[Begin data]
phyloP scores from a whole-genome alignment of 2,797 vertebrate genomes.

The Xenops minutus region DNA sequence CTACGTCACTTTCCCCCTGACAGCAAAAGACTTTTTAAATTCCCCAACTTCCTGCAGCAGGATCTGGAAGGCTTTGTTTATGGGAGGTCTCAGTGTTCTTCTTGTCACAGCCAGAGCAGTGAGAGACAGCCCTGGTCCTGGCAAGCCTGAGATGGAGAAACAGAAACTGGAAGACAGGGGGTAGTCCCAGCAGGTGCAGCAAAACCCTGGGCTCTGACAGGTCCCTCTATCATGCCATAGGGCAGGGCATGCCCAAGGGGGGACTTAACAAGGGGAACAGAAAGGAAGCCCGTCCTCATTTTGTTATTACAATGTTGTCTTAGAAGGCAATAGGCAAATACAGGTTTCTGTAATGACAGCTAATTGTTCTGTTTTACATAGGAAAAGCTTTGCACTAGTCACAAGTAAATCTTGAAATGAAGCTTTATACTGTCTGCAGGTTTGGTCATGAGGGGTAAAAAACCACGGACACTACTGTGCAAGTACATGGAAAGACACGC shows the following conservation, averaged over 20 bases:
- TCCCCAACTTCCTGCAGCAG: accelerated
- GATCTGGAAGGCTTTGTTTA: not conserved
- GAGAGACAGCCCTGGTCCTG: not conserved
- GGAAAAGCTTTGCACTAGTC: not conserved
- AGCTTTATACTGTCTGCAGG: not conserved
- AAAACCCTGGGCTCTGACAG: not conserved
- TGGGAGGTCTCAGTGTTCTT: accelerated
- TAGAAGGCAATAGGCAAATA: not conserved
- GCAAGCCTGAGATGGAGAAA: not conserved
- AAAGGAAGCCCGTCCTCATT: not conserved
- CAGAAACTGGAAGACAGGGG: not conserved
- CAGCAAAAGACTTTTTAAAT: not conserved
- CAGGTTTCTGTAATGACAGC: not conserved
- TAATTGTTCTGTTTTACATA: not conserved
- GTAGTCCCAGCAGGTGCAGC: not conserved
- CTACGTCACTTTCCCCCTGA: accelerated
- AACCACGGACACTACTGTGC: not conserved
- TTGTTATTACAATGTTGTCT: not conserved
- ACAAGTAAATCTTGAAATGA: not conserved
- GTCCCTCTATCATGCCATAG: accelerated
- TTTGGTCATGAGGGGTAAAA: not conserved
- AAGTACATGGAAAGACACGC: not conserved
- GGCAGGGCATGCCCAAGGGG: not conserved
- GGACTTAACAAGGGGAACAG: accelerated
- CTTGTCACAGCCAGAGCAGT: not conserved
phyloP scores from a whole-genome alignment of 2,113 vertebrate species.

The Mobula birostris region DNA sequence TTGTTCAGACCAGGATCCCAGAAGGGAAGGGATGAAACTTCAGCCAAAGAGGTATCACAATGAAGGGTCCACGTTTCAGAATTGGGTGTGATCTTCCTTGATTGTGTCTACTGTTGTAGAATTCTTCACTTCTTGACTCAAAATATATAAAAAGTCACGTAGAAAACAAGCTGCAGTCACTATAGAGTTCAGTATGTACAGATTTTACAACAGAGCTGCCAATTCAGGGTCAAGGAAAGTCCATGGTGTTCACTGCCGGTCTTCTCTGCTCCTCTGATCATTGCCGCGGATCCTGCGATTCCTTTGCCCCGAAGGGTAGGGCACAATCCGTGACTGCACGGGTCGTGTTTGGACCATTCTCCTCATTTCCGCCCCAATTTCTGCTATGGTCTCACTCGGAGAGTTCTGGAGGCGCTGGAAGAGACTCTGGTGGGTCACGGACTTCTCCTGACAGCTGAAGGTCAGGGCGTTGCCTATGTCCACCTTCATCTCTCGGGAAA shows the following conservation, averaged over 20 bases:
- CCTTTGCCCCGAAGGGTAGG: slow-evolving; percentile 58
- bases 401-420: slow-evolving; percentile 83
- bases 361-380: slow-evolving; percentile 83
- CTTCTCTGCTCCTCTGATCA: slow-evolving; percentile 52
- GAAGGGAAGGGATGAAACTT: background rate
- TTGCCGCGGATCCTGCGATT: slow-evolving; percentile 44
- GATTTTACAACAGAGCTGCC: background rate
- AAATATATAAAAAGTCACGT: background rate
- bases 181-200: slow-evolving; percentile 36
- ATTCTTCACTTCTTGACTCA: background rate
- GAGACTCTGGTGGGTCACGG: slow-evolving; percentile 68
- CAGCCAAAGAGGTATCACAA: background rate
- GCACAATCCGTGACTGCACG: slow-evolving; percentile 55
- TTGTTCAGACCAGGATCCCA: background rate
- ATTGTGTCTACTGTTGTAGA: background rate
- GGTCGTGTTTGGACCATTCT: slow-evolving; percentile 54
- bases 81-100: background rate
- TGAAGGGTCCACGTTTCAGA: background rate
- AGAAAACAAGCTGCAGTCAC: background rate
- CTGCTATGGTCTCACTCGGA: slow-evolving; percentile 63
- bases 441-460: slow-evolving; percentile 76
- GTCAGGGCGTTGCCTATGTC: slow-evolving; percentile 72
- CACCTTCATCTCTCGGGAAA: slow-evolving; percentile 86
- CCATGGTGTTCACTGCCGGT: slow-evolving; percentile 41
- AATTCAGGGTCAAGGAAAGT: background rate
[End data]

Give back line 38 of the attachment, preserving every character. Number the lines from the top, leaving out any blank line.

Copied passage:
- bases 181-200: slow-evolving; percentile 36